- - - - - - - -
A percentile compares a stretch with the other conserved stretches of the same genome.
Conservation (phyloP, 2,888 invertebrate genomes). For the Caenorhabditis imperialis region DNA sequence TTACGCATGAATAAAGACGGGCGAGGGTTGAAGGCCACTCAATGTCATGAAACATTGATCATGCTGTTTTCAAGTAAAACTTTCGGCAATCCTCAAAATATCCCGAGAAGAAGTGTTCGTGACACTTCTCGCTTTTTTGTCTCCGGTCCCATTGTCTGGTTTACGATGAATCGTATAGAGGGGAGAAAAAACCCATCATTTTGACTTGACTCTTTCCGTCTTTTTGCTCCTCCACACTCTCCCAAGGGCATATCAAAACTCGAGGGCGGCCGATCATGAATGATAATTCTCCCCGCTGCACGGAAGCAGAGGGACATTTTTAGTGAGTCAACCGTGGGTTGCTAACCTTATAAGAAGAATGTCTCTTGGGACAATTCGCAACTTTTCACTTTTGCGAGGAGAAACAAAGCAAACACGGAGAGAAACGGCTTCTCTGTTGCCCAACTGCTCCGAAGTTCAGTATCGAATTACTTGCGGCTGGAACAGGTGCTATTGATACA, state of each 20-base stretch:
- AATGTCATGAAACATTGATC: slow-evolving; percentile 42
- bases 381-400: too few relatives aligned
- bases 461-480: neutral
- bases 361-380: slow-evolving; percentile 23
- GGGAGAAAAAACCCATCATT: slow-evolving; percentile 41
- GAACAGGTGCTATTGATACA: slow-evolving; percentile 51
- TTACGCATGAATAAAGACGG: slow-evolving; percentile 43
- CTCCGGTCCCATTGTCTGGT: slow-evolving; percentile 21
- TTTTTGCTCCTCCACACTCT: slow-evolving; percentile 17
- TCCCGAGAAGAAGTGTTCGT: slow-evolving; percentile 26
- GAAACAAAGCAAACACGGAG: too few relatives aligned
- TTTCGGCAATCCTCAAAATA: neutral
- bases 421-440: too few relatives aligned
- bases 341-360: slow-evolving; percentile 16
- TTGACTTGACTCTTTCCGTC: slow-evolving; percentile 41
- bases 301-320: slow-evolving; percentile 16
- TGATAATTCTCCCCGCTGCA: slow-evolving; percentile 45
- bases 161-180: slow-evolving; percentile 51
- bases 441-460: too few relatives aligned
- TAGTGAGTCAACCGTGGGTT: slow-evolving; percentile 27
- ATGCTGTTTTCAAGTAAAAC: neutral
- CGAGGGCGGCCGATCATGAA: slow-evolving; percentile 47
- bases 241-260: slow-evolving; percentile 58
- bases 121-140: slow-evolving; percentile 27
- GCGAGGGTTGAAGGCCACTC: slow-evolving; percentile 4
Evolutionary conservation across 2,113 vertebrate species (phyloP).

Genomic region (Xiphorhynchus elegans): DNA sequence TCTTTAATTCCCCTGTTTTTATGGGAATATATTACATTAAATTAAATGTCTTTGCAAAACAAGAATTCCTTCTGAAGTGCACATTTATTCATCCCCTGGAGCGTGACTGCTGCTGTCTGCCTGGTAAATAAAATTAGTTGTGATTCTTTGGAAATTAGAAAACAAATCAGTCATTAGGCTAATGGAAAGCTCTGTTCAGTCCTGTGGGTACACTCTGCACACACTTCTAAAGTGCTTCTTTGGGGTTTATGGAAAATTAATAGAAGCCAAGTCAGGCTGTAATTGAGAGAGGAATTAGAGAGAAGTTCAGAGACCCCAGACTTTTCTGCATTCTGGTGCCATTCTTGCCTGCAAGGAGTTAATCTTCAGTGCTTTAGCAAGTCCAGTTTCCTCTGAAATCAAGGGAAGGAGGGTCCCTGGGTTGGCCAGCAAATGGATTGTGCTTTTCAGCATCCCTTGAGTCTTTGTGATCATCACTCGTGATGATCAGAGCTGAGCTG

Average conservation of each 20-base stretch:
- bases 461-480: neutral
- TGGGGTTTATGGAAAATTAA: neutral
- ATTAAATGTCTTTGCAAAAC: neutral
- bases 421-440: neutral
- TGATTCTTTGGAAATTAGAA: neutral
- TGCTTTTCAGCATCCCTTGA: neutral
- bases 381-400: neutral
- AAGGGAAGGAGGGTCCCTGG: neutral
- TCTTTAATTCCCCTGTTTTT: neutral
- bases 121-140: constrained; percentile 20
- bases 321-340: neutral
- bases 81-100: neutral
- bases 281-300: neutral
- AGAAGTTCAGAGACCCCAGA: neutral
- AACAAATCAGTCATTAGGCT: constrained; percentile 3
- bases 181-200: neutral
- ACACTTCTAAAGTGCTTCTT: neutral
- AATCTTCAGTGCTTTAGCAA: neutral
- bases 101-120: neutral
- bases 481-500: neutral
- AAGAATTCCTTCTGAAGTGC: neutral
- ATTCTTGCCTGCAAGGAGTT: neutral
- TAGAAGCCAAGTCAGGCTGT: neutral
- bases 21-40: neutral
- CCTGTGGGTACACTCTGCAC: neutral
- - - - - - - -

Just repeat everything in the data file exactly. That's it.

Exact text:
A percentile compares a stretch with the other conserved stretches of the same genome.
Conservation (phyloP, 2,888 invertebrate genomes). For the Caenorhabditis imperialis region DNA sequence TTACGCATGAATAAAGACGGGCGAGGGTTGAAGGCCACTCAATGTCATGAAACATTGATCATGCTGTTTTCAAGTAAAACTTTCGGCAATCCTCAAAATATCCCGAGAAGAAGTGTTCGTGACACTTCTCGCTTTTTTGTCTCCGGTCCCATTGTCTGGTTTACGATGAATCGTATAGAGGGGAGAAAAAACCCATCATTTTGACTTGACTCTTTCCGTCTTTTTGCTCCTCCACACTCTCCCAAGGGCATATCAAAACTCGAGGGCGGCCGATCATGAATGATAATTCTCCCCGCTGCACGGAAGCAGAGGGACATTTTTAGTGAGTCAACCGTGGGTTGCTAACCTTATAAGAAGAATGTCTCTTGGGACAATTCGCAACTTTTCACTTTTGCGAGGAGAAACAAAGCAAACACGGAGAGAAACGGCTTCTCTGTTGCCCAACTGCTCCGAAGTTCAGTATCGAATTACTTGCGGCTGGAACAGGTGCTATTGATACA, state of each 20-base stretch:
- AATGTCATGAAACATTGATC: slow-evolving; percentile 42
- bases 381-400: too few relatives aligned
- bases 461-480: neutral
- bases 361-380: slow-evolving; percentile 23
- GGGAGAAAAAACCCATCATT: slow-evolving; percentile 41
- GAACAGGTGCTATTGATACA: slow-evolving; percentile 51
- TTACGCATGAATAAAGACGG: slow-evolving; percentile 43
- CTCCGGTCCCATTGTCTGGT: slow-evolving; percentile 21
- TTTTTGCTCCTCCACACTCT: slow-evolving; percentile 17
- TCCCGAGAAGAAGTGTTCGT: slow-evolving; percentile 26
- GAAACAAAGCAAACACGGAG: too few relatives aligned
- TTTCGGCAATCCTCAAAATA: neutral
- bases 421-440: too few relatives aligned
- bases 341-360: slow-evolving; percentile 16
- TTGACTTGACTCTTTCCGTC: slow-evolving; percentile 41
- bases 301-320: slow-evolving; percentile 16
- TGATAATTCTCCCCGCTGCA: slow-evolving; percentile 45
- bases 161-180: slow-evolving; percentile 51
- bases 441-460: too few relatives aligned
- TAGTGAGTCAACCGTGGGTT: slow-evolving; percentile 27
- ATGCTGTTTTCAAGTAAAAC: neutral
- CGAGGGCGGCCGATCATGAA: slow-evolving; percentile 47
- bases 241-260: slow-evolving; percentile 58
- bases 121-140: slow-evolving; percentile 27
- GCGAGGGTTGAAGGCCACTC: slow-evolving; percentile 4
Evolutionary conservation across 2,113 vertebrate species (phyloP).

Genomic region (Xiphorhynchus elegans): DNA sequence TCTTTAATTCCCCTGTTTTTATGGGAATATATTACATTAAATTAAATGTCTTTGCAAAACAAGAATTCCTTCTGAAGTGCACATTTATTCATCCCCTGGAGCGTGACTGCTGCTGTCTGCCTGGTAAATAAAATTAGTTGTGATTCTTTGGAAATTAGAAAACAAATCAGTCATTAGGCTAATGGAAAGCTCTGTTCAGTCCTGTGGGTACACTCTGCACACACTTCTAAAGTGCTTCTTTGGGGTTTATGGAAAATTAATAGAAGCCAAGTCAGGCTGTAATTGAGAGAGGAATTAGAGAGAAGTTCAGAGACCCCAGACTTTTCTGCATTCTGGTGCCATTCTTGCCTGCAAGGAGTTAATCTTCAGTGCTTTAGCAAGTCCAGTTTCCTCTGAAATCAAGGGAAGGAGGGTCCCTGGGTTGGCCAGCAAATGGATTGTGCTTTTCAGCATCCCTTGAGTCTTTGTGATCATCACTCGTGATGATCAGAGCTGAGCTG

Average conservation of each 20-base stretch:
- bases 461-480: neutral
- TGGGGTTTATGGAAAATTAA: neutral
- ATTAAATGTCTTTGCAAAAC: neutral
- bases 421-440: neutral
- TGATTCTTTGGAAATTAGAA: neutral
- TGCTTTTCAGCATCCCTTGA: neutral
- bases 381-400: neutral
- AAGGGAAGGAGGGTCCCTGG: neutral
- TCTTTAATTCCCCTGTTTTT: neutral
- bases 121-140: constrained; percentile 20
- bases 321-340: neutral
- bases 81-100: neutral
- bases 281-300: neutral
- AGAAGTTCAGAGACCCCAGA: neutral
- AACAAATCAGTCATTAGGCT: constrained; percentile 3
- bases 181-200: neutral
- ACACTTCTAAAGTGCTTCTT: neutral
- AATCTTCAGTGCTTTAGCAA: neutral
- bases 101-120: neutral
- bases 481-500: neutral
- AAGAATTCCTTCTGAAGTGC: neutral
- ATTCTTGCCTGCAAGGAGTT: neutral
- TAGAAGCCAAGTCAGGCTGT: neutral
- bases 21-40: neutral
- CCTGTGGGTACACTCTGCAC: neutral